Tommy Tuberville Still Has No Idea What That Alabama IVF Ruling Does

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Alabama Senator Tommy Tuberville, who apparently only learned what in vitro fertilization is last week, has a message for the people affected by the Alabama Supreme Court ruling: it’s all good.

The ruling is little more than a week old, but it has already wreaked havoc on Alabama’s IVF industry. Multiple fertility clinics have paused their IVF services, and at least one embryo shipping company has temporarily halted business in Alabama, as well.

When asked Tuesday about the ruling, Tuberville (who, again, has had more than a week to prepare some answers) looked visibly flustered.

“I support that people wanna have IVF,” he told ABC reporter Rachel Scott. His voice rose a bit at the end of his sentence, as if he were asking Scott to confirm that he was even talking about the correct topic.

“The state’s getting ready to pass a law,” he continued haltingly. “It’s gonna be ok. They’re gonna pass it, then it’s, then it’s, then it’s gonna be positive.”

The Alabama Supreme Court ruled two weeks ago that embryos created through IVF can be considered children and are thus protected under the Wrongful Death of a Minor Act. Since it’s common for fertilized eggs not to survive the IVF process, the ruling puts doctors and clinics at risk of being charged for wrongful death of embryos.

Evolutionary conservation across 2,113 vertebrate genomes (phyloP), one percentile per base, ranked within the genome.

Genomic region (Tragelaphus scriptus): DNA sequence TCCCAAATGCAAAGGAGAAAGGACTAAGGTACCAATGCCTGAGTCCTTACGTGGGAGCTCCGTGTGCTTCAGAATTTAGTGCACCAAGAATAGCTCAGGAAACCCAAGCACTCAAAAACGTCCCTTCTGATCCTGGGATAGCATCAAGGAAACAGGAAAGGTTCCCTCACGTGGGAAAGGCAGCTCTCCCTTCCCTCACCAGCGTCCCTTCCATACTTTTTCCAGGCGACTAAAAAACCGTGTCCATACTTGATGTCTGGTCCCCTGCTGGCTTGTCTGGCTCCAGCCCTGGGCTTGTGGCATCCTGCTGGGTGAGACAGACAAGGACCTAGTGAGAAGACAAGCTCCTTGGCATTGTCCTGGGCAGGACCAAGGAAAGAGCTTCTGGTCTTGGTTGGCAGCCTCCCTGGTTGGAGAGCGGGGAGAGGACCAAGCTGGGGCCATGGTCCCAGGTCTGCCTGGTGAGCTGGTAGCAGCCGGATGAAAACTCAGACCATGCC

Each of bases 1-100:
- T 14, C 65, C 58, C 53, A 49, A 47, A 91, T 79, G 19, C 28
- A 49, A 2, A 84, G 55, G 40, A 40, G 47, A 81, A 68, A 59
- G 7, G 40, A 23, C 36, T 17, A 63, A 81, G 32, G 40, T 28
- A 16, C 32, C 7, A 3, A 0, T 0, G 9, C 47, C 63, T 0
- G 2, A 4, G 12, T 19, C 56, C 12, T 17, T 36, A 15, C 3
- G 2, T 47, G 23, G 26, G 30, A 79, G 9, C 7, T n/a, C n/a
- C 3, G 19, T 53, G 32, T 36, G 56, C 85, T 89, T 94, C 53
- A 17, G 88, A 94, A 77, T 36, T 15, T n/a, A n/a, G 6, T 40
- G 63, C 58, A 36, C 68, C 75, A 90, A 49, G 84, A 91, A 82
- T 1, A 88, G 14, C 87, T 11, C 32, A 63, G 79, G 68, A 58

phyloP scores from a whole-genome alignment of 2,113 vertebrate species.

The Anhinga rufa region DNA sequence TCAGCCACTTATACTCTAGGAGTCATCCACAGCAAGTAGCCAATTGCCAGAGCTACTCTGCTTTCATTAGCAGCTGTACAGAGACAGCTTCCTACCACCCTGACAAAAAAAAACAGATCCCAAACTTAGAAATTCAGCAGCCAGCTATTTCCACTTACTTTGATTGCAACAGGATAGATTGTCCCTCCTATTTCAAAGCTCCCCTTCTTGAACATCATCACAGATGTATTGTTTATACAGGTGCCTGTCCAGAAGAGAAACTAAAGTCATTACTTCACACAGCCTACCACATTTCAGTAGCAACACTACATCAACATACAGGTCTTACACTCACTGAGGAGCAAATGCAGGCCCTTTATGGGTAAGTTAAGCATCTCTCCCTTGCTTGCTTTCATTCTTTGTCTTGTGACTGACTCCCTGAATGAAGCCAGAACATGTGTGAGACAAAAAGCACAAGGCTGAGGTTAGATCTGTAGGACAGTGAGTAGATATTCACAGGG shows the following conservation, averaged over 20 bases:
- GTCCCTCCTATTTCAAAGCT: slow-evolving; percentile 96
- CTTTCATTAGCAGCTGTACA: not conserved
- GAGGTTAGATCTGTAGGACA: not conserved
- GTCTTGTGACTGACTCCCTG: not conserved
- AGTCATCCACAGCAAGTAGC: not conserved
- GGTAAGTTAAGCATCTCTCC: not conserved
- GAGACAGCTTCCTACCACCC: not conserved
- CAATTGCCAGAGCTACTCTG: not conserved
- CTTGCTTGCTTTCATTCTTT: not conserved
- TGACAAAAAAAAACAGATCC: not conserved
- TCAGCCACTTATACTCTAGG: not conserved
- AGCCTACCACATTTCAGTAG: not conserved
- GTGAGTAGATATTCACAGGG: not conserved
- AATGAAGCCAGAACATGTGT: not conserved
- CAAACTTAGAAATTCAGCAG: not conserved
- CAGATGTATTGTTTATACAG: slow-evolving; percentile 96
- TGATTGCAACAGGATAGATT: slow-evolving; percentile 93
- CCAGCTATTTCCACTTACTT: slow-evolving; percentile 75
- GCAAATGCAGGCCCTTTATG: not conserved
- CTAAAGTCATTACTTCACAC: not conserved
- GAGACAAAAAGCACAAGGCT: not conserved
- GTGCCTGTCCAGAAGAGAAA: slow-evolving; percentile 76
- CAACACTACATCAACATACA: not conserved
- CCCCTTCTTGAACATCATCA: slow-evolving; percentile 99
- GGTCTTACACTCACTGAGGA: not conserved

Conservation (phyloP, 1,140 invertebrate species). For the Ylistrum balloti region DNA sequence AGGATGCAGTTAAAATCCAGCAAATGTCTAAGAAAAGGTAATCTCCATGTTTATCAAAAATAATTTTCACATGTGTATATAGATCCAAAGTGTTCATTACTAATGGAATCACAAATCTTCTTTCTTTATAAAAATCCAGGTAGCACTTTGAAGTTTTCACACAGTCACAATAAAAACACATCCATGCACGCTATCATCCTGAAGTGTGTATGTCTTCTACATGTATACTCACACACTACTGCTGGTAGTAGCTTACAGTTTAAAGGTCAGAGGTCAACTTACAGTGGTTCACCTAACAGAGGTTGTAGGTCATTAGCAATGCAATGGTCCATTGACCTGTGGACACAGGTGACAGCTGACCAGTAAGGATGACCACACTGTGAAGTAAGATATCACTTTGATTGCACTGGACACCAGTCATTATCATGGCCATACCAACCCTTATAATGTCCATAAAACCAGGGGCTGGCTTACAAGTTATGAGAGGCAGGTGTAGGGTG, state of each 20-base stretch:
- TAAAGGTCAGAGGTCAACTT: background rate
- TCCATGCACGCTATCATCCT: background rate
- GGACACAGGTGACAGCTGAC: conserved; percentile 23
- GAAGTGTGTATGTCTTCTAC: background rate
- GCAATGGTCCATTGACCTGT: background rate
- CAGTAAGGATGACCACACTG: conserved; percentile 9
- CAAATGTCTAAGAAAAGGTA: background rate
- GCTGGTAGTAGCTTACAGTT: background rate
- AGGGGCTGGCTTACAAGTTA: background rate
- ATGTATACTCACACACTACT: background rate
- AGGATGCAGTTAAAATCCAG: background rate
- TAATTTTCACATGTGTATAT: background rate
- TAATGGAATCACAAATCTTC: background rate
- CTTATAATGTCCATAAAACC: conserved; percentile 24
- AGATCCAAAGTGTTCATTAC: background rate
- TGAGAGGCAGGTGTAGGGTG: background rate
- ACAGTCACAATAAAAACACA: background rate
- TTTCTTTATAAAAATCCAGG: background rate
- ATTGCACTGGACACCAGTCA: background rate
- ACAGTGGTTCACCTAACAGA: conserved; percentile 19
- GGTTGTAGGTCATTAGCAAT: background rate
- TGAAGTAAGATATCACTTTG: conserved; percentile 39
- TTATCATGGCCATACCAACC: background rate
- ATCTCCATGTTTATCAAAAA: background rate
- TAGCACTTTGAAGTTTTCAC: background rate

When asked about it last week, Tuberville at one point referred to the ruling as a “bill” and said he was “all for it.”

“We need to have more kids, we need to have an opportunity to do that, and I thought this was the right thing to do,” he said of the ruling.

When a reporter pointed out that the ruling actually made it significantly harder for people to have kids, Tuberville became tongue-tied.

The Alabama state legislature is rushing to pass a bill that would explicitly state embryos, fertilized or not, cannot be classified as children. But even if the measure becomes law, it is already coming too late for many people.

Since the ruling, at least three fertility clinics have paused IVF treatment in Alabama. The CDC lists just eight clinics in the state that provide assisted reproductive technology services.

Patients can still ship their embryos out of state and continue seeking IVF treatment elsewhere, although this increases the already considerable amounts of time and money required to get IVF. But Cryoport, one of the leading embryo shippers, said Friday it would pause shipping in and out of Alabama to avoid legal prosecution. This makes it even harder for people to seek out-of-state care.

People who are preparing to undergo IVF will now have to stop their extensive medication routines, which are part of preparing their body for embryo transfer, until they can find a new clinic that will treat them.

Scott told Tuberville Tuesday that she had spoken to a woman named Kimberly in Alabama. Kimberly was supposed to get her fourth and final embryo transfer on Wednesday. But her clinic was one of the ones that has paused IVF treatment, and now Kimberly will have to start the entire process over again.